Upper parts reddish brown; streak above the eye, moustache, and a broad transverse bar on the breast, black.
A. alpestris, Temm. Man. d'Orn. torn. 1. p. 279. Shore Lark, Wils. Amer. Orn. vol. 1. p. 85. pl. 5. f. 4. Perm. Arct. Zool. vol. II. p. 84.
Entire length six inches ten lines. Temm.
(Male). Forehead, throat, and sides of the head behind the eyes, pale yellow; a streak above the eye, continued over the forehead and bounding the yellow on that part, a moustache from the corners of the bill across the cheeks, and a broad transverse bar on the upper part of the breast, deep black: upper parts of the body, wing-coverts, and sides of the breast, reddish brown: quills dusky, edged internally with white: tail with the two middle feathers brown; the rest black; the outer one edged externally with white: lower part of the breast and flanks pale red; belly and abdomen white: bill and feet black. (Female). Forehead yellowish; crown of the head varied with black and brown; the black parts with fine yellowish streaks: the transverse bar on the breast smaller than in the other sex; the black feathers in the tail tipped with whitish. (Egg). White, spotted with black.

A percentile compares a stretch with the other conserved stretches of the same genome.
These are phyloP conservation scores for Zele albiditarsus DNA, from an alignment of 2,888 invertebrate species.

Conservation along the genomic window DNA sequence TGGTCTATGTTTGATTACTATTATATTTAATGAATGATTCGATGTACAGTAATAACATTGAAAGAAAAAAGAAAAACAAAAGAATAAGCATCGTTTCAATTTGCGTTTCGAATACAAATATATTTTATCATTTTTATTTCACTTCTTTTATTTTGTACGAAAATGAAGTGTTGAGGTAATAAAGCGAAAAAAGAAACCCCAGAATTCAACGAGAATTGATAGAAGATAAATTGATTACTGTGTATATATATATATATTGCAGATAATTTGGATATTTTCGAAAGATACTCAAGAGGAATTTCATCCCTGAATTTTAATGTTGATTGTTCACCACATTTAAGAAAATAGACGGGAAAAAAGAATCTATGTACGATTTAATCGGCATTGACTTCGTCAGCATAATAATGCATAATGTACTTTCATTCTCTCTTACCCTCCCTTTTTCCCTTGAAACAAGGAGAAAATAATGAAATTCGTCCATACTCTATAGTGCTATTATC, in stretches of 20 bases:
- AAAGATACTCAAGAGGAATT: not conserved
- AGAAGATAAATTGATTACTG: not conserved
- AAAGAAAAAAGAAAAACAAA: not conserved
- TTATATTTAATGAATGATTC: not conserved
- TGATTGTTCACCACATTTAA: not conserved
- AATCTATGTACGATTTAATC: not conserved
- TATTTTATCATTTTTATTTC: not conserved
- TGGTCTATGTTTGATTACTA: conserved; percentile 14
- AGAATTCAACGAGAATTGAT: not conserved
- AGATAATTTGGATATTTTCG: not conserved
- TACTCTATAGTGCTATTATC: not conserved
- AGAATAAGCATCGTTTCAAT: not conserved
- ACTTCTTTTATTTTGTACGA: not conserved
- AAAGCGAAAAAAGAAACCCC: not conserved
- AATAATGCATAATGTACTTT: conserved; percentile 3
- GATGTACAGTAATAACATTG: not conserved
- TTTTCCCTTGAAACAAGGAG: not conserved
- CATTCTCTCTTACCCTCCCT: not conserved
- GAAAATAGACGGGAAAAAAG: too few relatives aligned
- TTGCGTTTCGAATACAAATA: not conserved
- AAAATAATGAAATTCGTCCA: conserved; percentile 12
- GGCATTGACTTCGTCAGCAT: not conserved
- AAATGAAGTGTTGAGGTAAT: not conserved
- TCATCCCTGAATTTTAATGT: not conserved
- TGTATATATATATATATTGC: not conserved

A single specimen of this Lark, the only one that has hitherto occurred in this country, was killed on the beach near Sherringham in Norfolk, in March 1830. The species inhabits the northern parts of Europe, Asia, and America. Said to frequent extensive plains, and to feed on insects and seeds. Nest placed on the ground: eggs four or five in number.
Syst. vol. 11. p. 794. Red Lark, Lewin, Brit. Birds, vol. in. pl. 93. Mont. Orn. Diet, and Supp. App.
An obscure species, if indeed it be a species, of which very little is known. Montagu says, "Taken in the Winter of 1812, near Woolwich, in a net with other larks." The specimen, however, is not in his collection in the British Museum, nor does one exist in any other with which I am acquainted.